If you have never seen this film you must stop reading right now and go get it. Or, do what we do and watch it every six months to remind you of why you love movies..and then watch this Best Picture winner that made Peter O’ Toole a household name…
LAWRENCE OF ARABIA – 1962.
This is the epic film that made Peter O’Toole a star, and considered one of the greatest films ever made.
Peter O’Toole’s performance as T.E. Lawrence is the #1 ranked performance of all time in Premiere Magazine’s 100 Greatest Performances of All Time.
Thomas Edward Lawrence blazed his way to glory in the Arabian desert, then sought anonymity as a common soldier under an assumed name. The story opens with the death of Lawrence in a motorcycle accident in Dorset at the age of 46, then flashbacks to recount his adventures: as a young intelligence officer in Cairo in 1916, he is given leave to investigate the progress of the Arab revolt against the Turks in World War I.
In the desert, he organizes a guerrilla army and–for two years–leads the Arabs in harassing the Turks with desert raids, train-wrecking and camel attacks. Eventually, he leads his army northward and helps a British General destroy the power of the Ottoman Empire.
During an appearance on The Tonight Show Starring Johnny Carson in the 1970s, Peter O’Toole was describing just how long the movie took to make by referring to the scene when T.E. Lawrence and Gen. Allenby, after their meeting, continue talking while walking down a staircase. According to O’Toole, part of the scene had to be reshot much later, “so in the final print, when I get to the bottom of the stairs, I’m a year older than I was when I started walking down them.”
Years later, in an appearance on The Tonight Show with Jay Leno, Peter O’Toole confessed quite proudly that, out of fear of falling off during a big camel riding scene, he and Omar Sharif decided to get absolutely hammered and then tied themselves down on the camels before shooting. By his own admission, he was so drunk he had no idea where he was or what he was doing for the entire scene (attack on Akaba).
And if you want to know if Peter O’Toole drank much, then you HAVE to read this book!
RICHARD BURTON. OLIVER REED. RICHARD HARRIS. PETER O’ TOOLE. The most legendary English drinkers in movie history!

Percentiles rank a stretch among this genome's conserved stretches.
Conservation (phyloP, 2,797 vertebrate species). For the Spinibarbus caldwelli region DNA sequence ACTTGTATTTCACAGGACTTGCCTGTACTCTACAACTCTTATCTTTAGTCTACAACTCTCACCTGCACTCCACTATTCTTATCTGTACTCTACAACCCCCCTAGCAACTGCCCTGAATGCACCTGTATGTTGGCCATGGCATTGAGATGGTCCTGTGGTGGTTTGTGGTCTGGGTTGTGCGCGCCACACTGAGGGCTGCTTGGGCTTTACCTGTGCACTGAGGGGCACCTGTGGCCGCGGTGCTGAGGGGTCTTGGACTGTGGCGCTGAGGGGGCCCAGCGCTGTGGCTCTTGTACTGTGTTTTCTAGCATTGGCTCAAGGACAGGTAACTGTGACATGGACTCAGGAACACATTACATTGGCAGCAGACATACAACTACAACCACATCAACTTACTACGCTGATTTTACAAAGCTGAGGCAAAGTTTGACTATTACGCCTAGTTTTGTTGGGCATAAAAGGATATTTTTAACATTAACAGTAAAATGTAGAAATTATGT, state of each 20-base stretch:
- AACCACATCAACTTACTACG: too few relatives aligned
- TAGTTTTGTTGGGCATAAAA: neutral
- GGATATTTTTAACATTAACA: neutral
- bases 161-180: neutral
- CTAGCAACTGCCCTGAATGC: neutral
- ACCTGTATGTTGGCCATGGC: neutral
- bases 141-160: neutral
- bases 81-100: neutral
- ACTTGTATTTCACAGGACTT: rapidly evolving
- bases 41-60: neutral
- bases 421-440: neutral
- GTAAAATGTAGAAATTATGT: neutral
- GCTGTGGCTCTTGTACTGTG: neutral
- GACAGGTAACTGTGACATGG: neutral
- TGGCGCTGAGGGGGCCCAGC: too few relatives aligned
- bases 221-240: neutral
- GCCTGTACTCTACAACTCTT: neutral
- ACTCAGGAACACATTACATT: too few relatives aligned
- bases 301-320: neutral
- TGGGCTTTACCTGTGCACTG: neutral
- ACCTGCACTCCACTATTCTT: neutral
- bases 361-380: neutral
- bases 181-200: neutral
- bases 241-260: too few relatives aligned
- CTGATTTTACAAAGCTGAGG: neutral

Here is what Amazon had to say about this hilarious book: “This highly entertaining biography of four charismatic and much loved actors follows them through five decades of boozing, brawling and braggadocio.”
At their career peaks, these four controversial actors had the whole world at their feet and lived through some of the wildest exploits Hollywood has ever seen. But all that fame had a price; Richard Burton’s liver was shot by the time he was 50, Richard Harris’s film career stalled for over a decade. Peter O’Toole’s drinking almost put him in the grave before his 43rd birthday, and Oliver Reed ended up dying prematurely.
“I did quite enjoy the days when one went for a beer at one’s local in Paris and woke up in Corsica,” Mr. O’Toole once quipped.
This is the story of four of the greatest thespian boozers who ever walked — or staggered — off a film set into a pub. It’s a story of drunken binges of near biblical proportions, parties and orgies, broken marriages, drugs, riots and wanton sexual conquests. And yet these piss-artists were seemingly immune from the law.
Mr. Reed is said to have drunk 126 pints of beer in 24 hours, and as you can see, loved to carouse with The Who drummer and legendary mad man Keith Moon.
Mr. Harris joked of having formed a support group called Alcoholics Unanimous that worked this way: “If you don’t feel like a drink, you ring another member and he comes over to persuade you.” Mr. Reed, by far the most hellish of the four, had an eagle’s head tattooed on his shoulder.
Oliver Reed also had the eagle’s claws tattooed on the part of his body that he most enjoyed exposing without warning. “Would you like to see where it’s perched?” he liked to ask about the bird.
And what about Richard Burton? Mr. Elizabeth Taylor – TWICE? Here’s a story about Mr. Burton during the filming of “The Klansman,” one of his worst. “If you want to interview a drunk or see a drunk fall in the camellia bushes, come ahead,” that film’s publicist supposedly told the press. And when the film’s makeup artist was complimented on how well he had prepared Mr. Burton for his death scene, the makeup man replied: “I haven’t touched him.”
They got away with it because of their extraordinary acting talent and because the public loved them. They were truly the last of a breed, the last of the movie hellraisers. This is a great great book – but it will make you thirsty!
We will miss you Peter!